Five great women’s EURO knockout matches | UEFA Women’s EURO
After the slow-building story arc of a group stage comes the instant danger of a knockout stage.
A look back at five classic UEFA Women’s EURO quarter-finals and semi-finals that are fondly remembered and even shaped the history of the competition itself.
30/07/2017: Germany 1-2 Denmark (quarter-final, Rotterdam)
After losing on penalties to Italy in the 1993 semi-finals and then succumbing 3-1 to Denmark in the third-place game, Germany have moved up a gear. At the time of this rematch with their northern neighbors, their record in Women’s EURO knockout matches was WWWWWWWWWWWWWWW, with only one of those contests even needing extra time as they won six titles in a row. Having also won Olympic gold in 2016, Germany were in no rush to stumble against a Danish side that failed to convince in the group stage.
Signs that something extraordinary was afoot appeared on match day, when a torrential downpour forced the postponement to the following afternoon. Isabel Kerschowski then gave Germany a third-minute lead following an error by goalkeeper Stina Lykke Petersen, but Denmark eventually found their feet, with Nadia Nadim in the lead just after the break and later setting up Theresa Nielsen to pick up the win and finish. 22-year reign of their adversaries.
Denmark have reached their first final, while Germany have yet to regain the aura of invincibility that faded that day in Rotterdam.
24/07/2013: Sweden 0-1 Germany (semi-final, Gothenburg)
There had of course been threats to Germany’s long supremacy before 2017. Four years and six days earlier they faced Sweden at Gamla Ullevi, a familiar home to their opponents, the hosts on a high after scoring 13 goals in four games so far – nine more than Germany. And a crowd of more than 16,000 was full of optimism that ticket sales for the Friends Arena final a few days later had already exceeded expectations, partly in the sincere hope that Sweden would be there.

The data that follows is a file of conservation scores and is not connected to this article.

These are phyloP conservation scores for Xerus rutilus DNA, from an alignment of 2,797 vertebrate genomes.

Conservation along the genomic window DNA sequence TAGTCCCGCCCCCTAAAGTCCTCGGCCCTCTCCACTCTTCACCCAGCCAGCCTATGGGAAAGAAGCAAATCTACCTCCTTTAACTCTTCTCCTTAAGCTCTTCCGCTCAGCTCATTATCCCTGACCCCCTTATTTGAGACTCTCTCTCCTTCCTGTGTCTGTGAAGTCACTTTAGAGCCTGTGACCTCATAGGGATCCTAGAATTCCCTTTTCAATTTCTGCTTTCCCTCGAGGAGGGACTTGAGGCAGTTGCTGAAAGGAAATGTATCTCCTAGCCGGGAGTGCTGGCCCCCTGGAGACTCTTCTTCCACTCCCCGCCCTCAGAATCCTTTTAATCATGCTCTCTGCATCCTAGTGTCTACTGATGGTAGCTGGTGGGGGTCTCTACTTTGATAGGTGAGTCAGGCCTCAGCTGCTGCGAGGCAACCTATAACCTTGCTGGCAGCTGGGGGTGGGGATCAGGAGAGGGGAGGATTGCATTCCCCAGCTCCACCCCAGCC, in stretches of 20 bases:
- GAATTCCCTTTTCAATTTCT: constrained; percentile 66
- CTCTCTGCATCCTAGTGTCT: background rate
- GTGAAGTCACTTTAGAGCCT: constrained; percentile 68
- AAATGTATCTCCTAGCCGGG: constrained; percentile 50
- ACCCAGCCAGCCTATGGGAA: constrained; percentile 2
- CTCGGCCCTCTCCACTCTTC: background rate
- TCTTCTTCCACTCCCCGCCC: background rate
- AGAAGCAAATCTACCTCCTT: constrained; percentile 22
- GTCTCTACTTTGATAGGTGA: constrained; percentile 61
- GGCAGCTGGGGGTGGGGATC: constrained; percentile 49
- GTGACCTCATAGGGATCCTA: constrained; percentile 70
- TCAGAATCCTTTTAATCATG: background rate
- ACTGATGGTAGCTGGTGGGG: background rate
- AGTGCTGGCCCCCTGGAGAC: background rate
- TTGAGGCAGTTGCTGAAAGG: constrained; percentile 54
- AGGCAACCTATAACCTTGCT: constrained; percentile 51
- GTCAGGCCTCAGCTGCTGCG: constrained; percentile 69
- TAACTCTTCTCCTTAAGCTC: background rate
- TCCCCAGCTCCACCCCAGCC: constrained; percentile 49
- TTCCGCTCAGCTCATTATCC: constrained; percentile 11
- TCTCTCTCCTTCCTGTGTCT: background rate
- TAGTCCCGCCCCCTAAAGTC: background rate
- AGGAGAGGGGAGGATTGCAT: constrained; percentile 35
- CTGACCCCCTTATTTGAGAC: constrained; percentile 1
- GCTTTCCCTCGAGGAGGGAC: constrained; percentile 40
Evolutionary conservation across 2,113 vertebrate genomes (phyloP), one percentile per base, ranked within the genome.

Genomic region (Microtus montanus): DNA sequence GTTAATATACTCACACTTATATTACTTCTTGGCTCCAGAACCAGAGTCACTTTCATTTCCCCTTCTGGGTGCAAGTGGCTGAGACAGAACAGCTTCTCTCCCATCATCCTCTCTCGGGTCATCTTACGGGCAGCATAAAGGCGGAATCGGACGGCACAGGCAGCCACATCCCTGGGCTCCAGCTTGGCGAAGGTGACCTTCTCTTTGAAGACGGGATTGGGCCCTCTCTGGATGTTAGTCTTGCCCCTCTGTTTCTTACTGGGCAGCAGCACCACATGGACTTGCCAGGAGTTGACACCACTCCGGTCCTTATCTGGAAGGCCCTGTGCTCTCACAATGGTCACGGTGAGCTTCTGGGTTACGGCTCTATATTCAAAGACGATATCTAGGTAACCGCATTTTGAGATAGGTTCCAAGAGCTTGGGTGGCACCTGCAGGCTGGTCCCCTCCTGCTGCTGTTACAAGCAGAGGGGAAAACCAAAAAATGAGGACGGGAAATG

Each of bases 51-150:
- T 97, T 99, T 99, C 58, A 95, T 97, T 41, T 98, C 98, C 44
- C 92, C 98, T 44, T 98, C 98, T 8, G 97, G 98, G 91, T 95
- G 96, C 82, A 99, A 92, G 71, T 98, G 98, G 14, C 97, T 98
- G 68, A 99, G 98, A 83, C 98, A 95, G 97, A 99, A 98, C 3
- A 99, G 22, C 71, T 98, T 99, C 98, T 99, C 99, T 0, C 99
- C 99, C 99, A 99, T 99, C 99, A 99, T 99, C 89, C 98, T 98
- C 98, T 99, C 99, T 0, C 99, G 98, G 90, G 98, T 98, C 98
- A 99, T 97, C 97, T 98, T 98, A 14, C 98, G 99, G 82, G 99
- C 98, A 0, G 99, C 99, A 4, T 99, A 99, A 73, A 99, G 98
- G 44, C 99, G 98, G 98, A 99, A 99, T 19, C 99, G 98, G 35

However, they had to beat Germany first, and one of the most intense matches in the history of the competition was assured. Germany prevailed with a fine 33rd-minute finish from Dzsenifer Marozsán, but they and their goal frame had to withstand a Swedish barrage. Nevertheless, it was Germany who lifted the trophy in Solna, while the Swedish team had to settle for a half-time ball step to receive applause from the 41,301 spectators in the final.
03/09/2009: Finland 2-3 England (quarter-final, Turku)
Some classic games don’t need the backdrop of a long-running rivalry or the prospect of a major upset: knockout matches can often serve as standalone epic dramas. And there are few better examples than this thriller in Turku, where Finland hoped home advantage would help them avenge a 3-2 loss to England early in the 2005 final as the hosts imposed thanks to a last-minute winner.
Finland finally reached the 2005 semi-finals at England’s expense, but in 2009 Hope Powell’s side looked good to end a 14-year absence from the last four when Eli Aluko scored in the 14th minute. And although England lost captain Faye White to a broken cheekbone late in the first half, Fara Williams put them on two just after the break.